Sunday, November 1, 2020

The freedom of the press still furnishes that check upon government which no constitution has ever been able to provide – Chicago Tribune.

Home Issue 21 Five generations together in the one room

Five generations together in the one room

Above: From left, Great-great grandmother Rosa Mercorella with Bianca Totani and baby Gabriella, great-grandmother Lina Totani and son David Totani, Bianca’s father, Gabriella’s grandfather.

 

By KIERAN FINNANE

 

On 9 March, Rosa Mercorella and daughter Lina Totani rushed to get a flight to Alice Springs from Adelaide.

 

For Rosa, Alice is home, has been since 1968.

 

For Lina, Alice was home for over 30 years and even now that she lives in Adelaide, she’s never away long enough from Alice to really miss it.

 

Her two sons, David and Paul, are born and bred locals and their children are all still here.

 

The high heat of summer has become too much for Rosa. At 92, she’s still travelling, spending time with her grandson, Grant Mercorella and his family, who now lives in Perth (many will remember his physiotherapy practice in Alice) as well as with her daughter Diane and grandson Taylor in Canberra, and with Lina in Adelaide.

 

In the morning of 9 March a new family member came into the world, Gabriella, Lina’s first great-grandchild, Rosa’s first great-great grandchild.

 

By the afternoon the women were with the baby and her mother, Bianca Totani, at the hospital.

 

Bianca, 20 years old, is the daughter of David and his partner Noralee Windsor, one of the Brays, a large local Aboriginal family.

 

In the days since the birth – in “a special moment”, says Lina – all the women on both sides of the family have been together: Rosa and Lina, Noralee and her mother Lynette, Bianca and tiny Gabriella.

 

That’s great-great grandmother, great-grandmother, grandmother, mother, daughter – five generations of family-connected women all in the one room.

Gabriella’s birth also makes for three generations of Mercorellas and Totanis born in Alice Springs. (On the Bray side of the family, of course, the generations stretch back to time immemorial.)

 

Lina and husband Lino left town in 1999, returning to Adelaide where Lino passed away four years ago. They had come here as a young married couple, following Rosa and her husband Salvatore, and Lina’s brother Con.

 

Salvatore and Con were in the building game, and for a while Lino joined them, working on many of the major public buildings around town – the hospital, the courthouse, the gaol, the police station – as well as the casino.

 

Later Lino worked as a prison officer, while Lina worked at the courthouse, the magistrates’ secretary from 1975 until they left town, almost 25 years.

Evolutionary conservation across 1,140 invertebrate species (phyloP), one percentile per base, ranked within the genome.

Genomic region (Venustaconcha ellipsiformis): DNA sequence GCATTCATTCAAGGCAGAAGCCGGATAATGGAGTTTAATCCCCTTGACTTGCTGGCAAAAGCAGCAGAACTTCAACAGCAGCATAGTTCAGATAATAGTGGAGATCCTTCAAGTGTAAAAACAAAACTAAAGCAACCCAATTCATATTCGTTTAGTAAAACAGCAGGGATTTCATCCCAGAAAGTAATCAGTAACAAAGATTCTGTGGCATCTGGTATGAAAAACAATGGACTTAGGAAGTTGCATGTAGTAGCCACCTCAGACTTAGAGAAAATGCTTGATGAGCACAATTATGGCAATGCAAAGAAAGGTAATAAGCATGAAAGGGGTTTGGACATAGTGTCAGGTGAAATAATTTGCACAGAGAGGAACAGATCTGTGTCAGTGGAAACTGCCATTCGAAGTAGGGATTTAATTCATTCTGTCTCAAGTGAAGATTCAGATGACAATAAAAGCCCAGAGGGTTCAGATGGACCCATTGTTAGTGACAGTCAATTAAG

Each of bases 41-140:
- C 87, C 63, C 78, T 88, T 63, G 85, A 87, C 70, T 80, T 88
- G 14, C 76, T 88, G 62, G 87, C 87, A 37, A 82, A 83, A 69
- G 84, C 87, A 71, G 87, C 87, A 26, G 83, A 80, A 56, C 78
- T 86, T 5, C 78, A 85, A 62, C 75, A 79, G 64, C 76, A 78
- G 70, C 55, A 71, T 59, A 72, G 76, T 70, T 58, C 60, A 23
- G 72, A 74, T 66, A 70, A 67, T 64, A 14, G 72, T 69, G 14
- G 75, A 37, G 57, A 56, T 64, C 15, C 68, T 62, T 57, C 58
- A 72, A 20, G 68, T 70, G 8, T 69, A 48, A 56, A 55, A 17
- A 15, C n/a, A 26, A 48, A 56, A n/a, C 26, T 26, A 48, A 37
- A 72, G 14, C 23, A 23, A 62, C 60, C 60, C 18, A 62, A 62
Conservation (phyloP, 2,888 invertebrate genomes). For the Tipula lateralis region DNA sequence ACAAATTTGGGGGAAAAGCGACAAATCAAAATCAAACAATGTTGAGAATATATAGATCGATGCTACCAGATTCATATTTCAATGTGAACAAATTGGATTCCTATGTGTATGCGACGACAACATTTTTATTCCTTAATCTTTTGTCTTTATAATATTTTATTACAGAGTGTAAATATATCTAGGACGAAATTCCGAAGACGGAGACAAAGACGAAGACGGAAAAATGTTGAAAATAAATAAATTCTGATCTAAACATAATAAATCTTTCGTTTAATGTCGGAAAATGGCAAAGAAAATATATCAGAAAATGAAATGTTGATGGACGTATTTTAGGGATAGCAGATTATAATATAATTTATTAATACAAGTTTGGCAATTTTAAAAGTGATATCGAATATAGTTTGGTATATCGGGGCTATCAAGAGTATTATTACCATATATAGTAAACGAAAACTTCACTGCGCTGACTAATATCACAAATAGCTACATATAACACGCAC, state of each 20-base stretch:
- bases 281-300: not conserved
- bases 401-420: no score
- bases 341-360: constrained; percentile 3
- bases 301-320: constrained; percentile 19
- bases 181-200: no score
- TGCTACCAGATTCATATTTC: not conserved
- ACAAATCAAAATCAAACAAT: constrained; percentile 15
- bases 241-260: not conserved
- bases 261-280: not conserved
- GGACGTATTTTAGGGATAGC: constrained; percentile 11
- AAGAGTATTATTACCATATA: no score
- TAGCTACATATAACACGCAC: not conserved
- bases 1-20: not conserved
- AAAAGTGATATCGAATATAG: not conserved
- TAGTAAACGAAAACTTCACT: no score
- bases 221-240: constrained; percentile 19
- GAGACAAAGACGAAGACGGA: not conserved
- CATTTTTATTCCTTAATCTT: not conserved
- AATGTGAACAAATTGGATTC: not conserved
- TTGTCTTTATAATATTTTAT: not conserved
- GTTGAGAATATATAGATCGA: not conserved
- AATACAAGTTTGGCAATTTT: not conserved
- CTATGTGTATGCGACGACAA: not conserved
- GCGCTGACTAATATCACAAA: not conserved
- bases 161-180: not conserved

Sadly her brother Con passed away, from cancer, well before his time. He was only 44.  (Mercorella Circuit in Sadadeen is named after him.) This followed the deaths of his father and grandfather.

 

“In 33 months, we lost three Mercorella men,” recalls Lina.

 

“Rosa is strong”, she says of her mother.

 

She has rebuilt her life: she still drives, she lives on her own, she has a large circle of friends, Australians and Italians – “her social life would put us to shame!”

 

She has learned how to make the most of new technology, keeping up with her family in other parts of Australia, and in Italy and Argentina, by iPhone and iPad.

 

She enters her handwork in the Alice Springs Show every year, getting inspiration for her designs on YouTube – usually winning first or second prize.

 

“And I’ve still got my brains,” adds Rosa.

 

That’s quite a role model little Gabriella has to look up to.

 
 
 

1 COMMENT

  1. Congratulations to the women who have shown us the way of successful integration in our multicultural (and multi-lingual)community, and my best wishes to little Gabriella. I thought that with my 2 great-grand-daughters (the latest one born 14 March in Canberra), I was not doing too badly. But Rosa (who sang with me and many other locals, on the stage of Araluen some 20 years ago) is by far a role model of strength, resilience and happiness for all women to follow.
    The Italian contribution to this town by the many post-war migrants who made Alice their home should be recorded before it goes into oblivion. Kieran Finnane, perhaps an oral history project for you.

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